I am trying to connect via pgAdmin3 GUI to a Postgresql database on a remote server myHost on port 5432.

Server side :

  • I have a Unix myUser that match a postgresql role.
  • pg_hba.conf is :
    local all all trust
    host all all trust

Client side :

  • I open an ssh tunnel : ssh -L 3333:myHost:5432 myUser@myHost
  • I connect to the server via pgAdmin3 ( or via psql -h localhost -p 3333 ).

I get the following error message :
server closed the connection unexpectedly This probably means the server terminated abnormally before or while processing the request.

I have tried to access a specific database with the superuser role using psql -h localhost -p 3333 --dbname=myDB --user=mySuperUser with no more success.

What did I forget in the setup ?
Thank you

  • See the answer I've written here
    – timxor
    Jan 4, 2017 at 21:28

5 Answers 5


Check if the remote host allow tunneling. You can check with the client if the tunnel is refused with:

ssh -v -L 3333:myHost:5432 myUser@myHost
  • yes, the tunnel is established correctly. The connection error seems to be when it tries to connect to postgres server.
    – user44744
    Jun 2, 2010 at 14:50
  • 4
    If PostgreSQL is refusing connection then you should be able to see something in the logs of the PostgreSQL server. Test the connectivity from the server where you are sshing. And if the ssh server and the PostgreSQL server are on the same machine, the connection is done locally, but in the tunnel you should try instead of the IP on the ethernet interface. Eg. ssh -v -L 3333: myUser@myHost. See also: cyberciti.biz/faq/postgresql-remote-access-or-connection Jun 3, 2010 at 12:44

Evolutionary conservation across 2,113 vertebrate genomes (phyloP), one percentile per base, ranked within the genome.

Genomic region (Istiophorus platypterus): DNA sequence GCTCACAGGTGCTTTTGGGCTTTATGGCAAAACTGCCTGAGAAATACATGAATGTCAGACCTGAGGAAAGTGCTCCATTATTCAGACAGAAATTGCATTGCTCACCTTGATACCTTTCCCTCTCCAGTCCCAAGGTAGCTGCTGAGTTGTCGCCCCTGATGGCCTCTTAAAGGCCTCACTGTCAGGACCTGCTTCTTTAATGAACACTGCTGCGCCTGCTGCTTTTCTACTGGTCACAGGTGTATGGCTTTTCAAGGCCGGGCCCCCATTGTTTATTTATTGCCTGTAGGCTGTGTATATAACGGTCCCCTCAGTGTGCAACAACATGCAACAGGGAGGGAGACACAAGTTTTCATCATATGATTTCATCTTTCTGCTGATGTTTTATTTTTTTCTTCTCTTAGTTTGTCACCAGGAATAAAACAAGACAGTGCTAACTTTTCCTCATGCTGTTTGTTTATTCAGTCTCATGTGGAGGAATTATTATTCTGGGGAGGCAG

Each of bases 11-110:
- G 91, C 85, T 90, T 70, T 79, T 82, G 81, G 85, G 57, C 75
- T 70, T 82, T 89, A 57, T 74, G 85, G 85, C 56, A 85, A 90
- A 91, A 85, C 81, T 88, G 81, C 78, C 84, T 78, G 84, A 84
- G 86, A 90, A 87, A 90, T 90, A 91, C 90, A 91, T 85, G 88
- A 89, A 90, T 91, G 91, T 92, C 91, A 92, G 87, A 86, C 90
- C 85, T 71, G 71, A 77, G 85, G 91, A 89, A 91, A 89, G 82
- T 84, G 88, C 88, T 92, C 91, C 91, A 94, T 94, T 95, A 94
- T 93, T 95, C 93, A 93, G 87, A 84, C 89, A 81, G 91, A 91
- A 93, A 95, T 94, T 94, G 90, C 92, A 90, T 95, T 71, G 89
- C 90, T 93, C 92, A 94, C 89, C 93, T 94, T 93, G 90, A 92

• That worked ! Sorry for the late answer, but thanks a million !
    – user44744
    Jul 1, 2010 at 8:10

In my case, the problem was that the tunnel ended in an IPv6 address:

ssh -L 5434:localhost:5432 user@server

It was enough to replace localhost with the address I had assumed was previously used:

ssh -L 5434: user@server

15 minutes of my life down the drain. :) Hope this spares someone else's time...


If someone is still looking for solution:

Try to set in /etc/ssh/sshd_config:

AllowTcpForwarding yes
GatewayPorts yes


service sshd restart
  • It's safer to specify GatewayPorts clientspecified.
    – kasperd
    Feb 28, 2019 at 21:25

Sounds like you need to add permissions for your user to access postgresql non-locally.

I know it seems that by creating the tunnel, you're connecting locally, but you probably aren't accessing it by loopback/localhost.

You likely need to add a line to pg_hba.cong i would give an example, but i'm on my phone, sorry

  • 1
    host all all ip.add.re.ss md5, perhaps to allow access /from/ ip.add.re.ss, where that is the psql host's external IP, and requires password.
    – cpbills
    Jun 2, 2010 at 17:41

Make sure you're not actually connecting to a local instance of Postgres listening on the same port as the one you selected for the local end of the tunnel.

If the local port is in use, ssh will print an error message and skip setting up the tunnel. But it will still connect to the remote server, which can cause the error to scroll off the screen. Since you're able to connect, you don't suspect that anything's wrong with the tunnel until you, as a final resort, stop the remote Postgres altogether and find out that you can still connect.

Don't ask me how I know this.

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